Professor Sanmark’s lecture will discuss gender roles in the Viking Age, with particular attention to how women and men have been perceived in previous research.
Much ink has been spilled on Geoffrey Chaucer, but there’s another Chaucer that should be showing up on our radar, as well. This week on The Medieval Podcast, Danièle speaks with Michèle Schindler about the life and times of Alice Chaucer.
This talk will survey what we know about women’s lives in general in the Middle Ages, and examine the roles played by some key figures in the composition and patronage of music through image and sound.
The Secrets of Women offers several strange ways to determine the gender of an unborn child.
My new book, How to Survive in Medieval England, published by Pen & Sword, is a guide to travelling in history: what to expect, how to dress, how to stay safe and what to look for on the menu.
One of the things medieval and modern people definitely have in common is an interest in preventing unwanted pregnancies. This week on The Medieval Podcast, Danièle speaks with Eleanor Janega to get all the details on medieval contraception.
Helena Schrader tells the story of Maria Comnena and the role she played in the Crusader States during the twelfth century.
Eva Simmons discusses Muslim heroines in Medieval French and English Literature.
Here are the stories of these four wives and their marriages to the emperor.
In honour of the 20th anniversary of the publication of The Trotula, Danièle speaks with editor and translator Dr. Monica Green about this astonishing collection of medieval medical and cosmetic advice for women.
Modern Koreans remain captivated by the elusive, but compelling, Hwang Jini because of her individuality and the romantic intricacy of her poetry.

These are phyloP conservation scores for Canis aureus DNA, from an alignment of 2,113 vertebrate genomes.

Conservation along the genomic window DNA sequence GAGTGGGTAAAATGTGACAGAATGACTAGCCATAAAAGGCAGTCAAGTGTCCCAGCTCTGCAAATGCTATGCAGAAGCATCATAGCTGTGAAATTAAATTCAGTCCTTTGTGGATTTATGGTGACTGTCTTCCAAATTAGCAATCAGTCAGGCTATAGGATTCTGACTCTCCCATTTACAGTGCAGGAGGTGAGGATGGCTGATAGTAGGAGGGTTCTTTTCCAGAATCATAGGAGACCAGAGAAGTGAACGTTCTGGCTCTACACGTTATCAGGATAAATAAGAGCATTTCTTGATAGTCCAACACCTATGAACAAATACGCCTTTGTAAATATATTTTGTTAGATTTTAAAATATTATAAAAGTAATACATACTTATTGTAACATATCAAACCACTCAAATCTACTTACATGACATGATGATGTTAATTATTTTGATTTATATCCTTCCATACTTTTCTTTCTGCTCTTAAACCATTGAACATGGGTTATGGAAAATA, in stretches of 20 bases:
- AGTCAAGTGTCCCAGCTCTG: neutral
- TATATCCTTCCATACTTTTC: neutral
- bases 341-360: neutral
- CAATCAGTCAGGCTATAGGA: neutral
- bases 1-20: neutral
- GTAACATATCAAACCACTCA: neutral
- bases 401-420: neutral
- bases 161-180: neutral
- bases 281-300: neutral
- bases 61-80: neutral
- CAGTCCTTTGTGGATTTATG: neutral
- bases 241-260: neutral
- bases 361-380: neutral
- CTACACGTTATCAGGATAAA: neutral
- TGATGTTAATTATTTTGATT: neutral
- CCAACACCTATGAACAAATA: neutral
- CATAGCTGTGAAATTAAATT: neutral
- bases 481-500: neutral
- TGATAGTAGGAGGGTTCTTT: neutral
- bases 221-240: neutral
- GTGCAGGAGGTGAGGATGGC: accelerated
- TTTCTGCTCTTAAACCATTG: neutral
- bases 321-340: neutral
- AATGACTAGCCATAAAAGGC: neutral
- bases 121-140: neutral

A woman born into slavery in 13th-century Egypt broke the glass ceiling of the time to become a sultan and changed the look of Cairo with her innovative architectural projects.
Heiress, patron, founder, potential bookworm. Lady Dervorgilla’s achievements as a woman in thirteenth-century Scotland and England are fascinating, and often overlooked.
This article provides an overview of the roles and place of women in artisanal guilds in late medieval southern France
Sara Butler speaks about women in the Middle Ages and learn how they faced many of the same challenges that we do today.
Dr. Rachel Meredith Davis joins the podcast to discuss her journey to studying medieval Scottish history, finishing a PhD during a pandemic, and female agency and power in Medieval Scotland.
This conference seeks to explore the ways in which women patronised and interacted with monasteries and religious houses during the late Middle Ages, how they commissioned devotional and commemorative art for monastic settings, and the ways in which these donations were received and understood by their intended audiences.
Could medieval women be musicians? Here are three examples of how they created music in the 13th and 14th centuries.
Rachel Delman researches medieval women who were involved in building projects. In this episode of Scotichronicast, she joins Kate Buchanan to talk about her work and her journey to studying medieval Scottish history.
Did medieval princesses live that typical fairy-tale role? This week on The Medieval Podcast, Danièle talks with Kelcey Wilson-Lee, author of Daughters of Chivalry: The Forgotten Children of Edward I, to learn about how these English princesses actually lived during the Middle Ages.
“These women find their fulfillment not individually, in the prayer and silence expected from those who have retreated to within the walls of a cloister, but in the project shared and collectively pursued to increase the prestige and influence of their monastic community.”
This thesis explores aspects of rulership over five chapters, aimed at understanding how a royal heiress might succeed or fail to gain the throne, keep the throne, and preserve it for future generations.
A noblewoman from Imperial China enjoyed playing polo on donkeys so much she had her steeds buried with her so she could keep doing it in the afterlife, archaeologists found.
Often, people think of the women of medieval Europe as either wives or nuns: women whose lives and property were under the control of someone else. But what tends to be forgotten is that for some women there was a third option: to become a beguine. This week, Danièle speaks with Dr. Tanya Stabler Miller about who the beguines were, and what medieval society thought of them.